According to the WHO publications biotin is a thing we need. Although its non toxic, so you can't get too much.

However, excluding a few (small) lists that deal exclusively with biotin content there doesn't generally seem to be any information on how much of it given foods contain. For instance this page gives a very impressive summary of a kiwi, but there is no mention of biotin.

If this is something we need, why is it not normally listed?

  • $\begingroup$ Hello, and welcome to Biology Stack exchange. Unfortunately this seems to be a primarily opinion based question and won't result in good quality answers. $\endgroup$
    – SolarLunix
    Jul 18 '15 at 17:39
  • 1
    $\begingroup$ Biotin is also called vitamin H or vitamin B7. You might try searching for those. $\endgroup$
    – canadianer
    Jul 18 '15 at 17:40
  • $\begingroup$ I'm voting to close this question as off-topic $\endgroup$
    – rg255
    Jul 18 '15 at 21:24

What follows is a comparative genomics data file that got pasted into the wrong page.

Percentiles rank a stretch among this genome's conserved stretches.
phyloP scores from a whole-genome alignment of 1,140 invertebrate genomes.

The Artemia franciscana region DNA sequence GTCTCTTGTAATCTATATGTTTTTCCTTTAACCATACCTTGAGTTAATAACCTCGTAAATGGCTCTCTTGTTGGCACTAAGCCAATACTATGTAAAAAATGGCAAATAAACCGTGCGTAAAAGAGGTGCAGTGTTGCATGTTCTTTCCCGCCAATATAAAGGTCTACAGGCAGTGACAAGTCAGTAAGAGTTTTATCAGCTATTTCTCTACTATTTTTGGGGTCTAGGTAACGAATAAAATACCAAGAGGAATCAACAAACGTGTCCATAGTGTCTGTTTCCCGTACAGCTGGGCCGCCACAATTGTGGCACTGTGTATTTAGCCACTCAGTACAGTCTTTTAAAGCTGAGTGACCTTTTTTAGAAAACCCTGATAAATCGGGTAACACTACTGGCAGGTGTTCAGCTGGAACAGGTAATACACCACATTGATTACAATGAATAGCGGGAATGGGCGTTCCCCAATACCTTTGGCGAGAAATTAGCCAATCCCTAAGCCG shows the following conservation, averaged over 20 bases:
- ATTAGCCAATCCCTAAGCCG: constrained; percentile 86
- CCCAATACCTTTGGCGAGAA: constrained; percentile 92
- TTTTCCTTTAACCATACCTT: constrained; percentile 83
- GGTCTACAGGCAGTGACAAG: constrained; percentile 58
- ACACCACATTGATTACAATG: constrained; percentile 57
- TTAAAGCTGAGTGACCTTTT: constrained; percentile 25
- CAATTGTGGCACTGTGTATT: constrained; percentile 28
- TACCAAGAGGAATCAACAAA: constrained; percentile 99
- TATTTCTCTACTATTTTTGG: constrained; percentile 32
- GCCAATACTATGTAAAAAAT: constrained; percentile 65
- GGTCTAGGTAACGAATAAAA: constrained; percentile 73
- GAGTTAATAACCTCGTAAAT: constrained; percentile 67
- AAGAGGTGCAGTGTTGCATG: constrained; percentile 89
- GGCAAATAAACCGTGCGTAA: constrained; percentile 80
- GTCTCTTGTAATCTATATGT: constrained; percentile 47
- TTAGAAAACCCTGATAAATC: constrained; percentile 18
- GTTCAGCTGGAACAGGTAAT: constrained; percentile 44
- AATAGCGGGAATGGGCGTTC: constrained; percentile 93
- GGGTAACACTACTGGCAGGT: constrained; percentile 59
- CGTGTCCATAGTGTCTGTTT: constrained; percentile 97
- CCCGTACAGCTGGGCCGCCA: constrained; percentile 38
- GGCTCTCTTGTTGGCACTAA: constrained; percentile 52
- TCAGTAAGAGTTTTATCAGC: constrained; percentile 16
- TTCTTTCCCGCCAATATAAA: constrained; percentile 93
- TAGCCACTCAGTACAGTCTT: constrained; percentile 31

Apparently, it's really hard to measure biotin levels in food accurately.

From "Determination of the biotin content of select foods using accurate and sensitive HPLC/avidin binding" (2004, emphasis added):

Total biotin content of 87 foods was determined using acid hydrolysis and the HPLC/avidin-binding assay. These values are consistent with published values in that meat, fish, poultry, egg, dairy, and some vegetables are relatively rich sources of biotin. However, these biotin values disagreed substantially with published values for many foods. Assay values varied between 247 times greater than published values for a given food to as much as 36% less than the published biotin value. Among 51 foods assayed for which published values were available, only seven agreed within analytical variability (720%). We conclude that published values for biotin content of foods are likely to be inaccurate.


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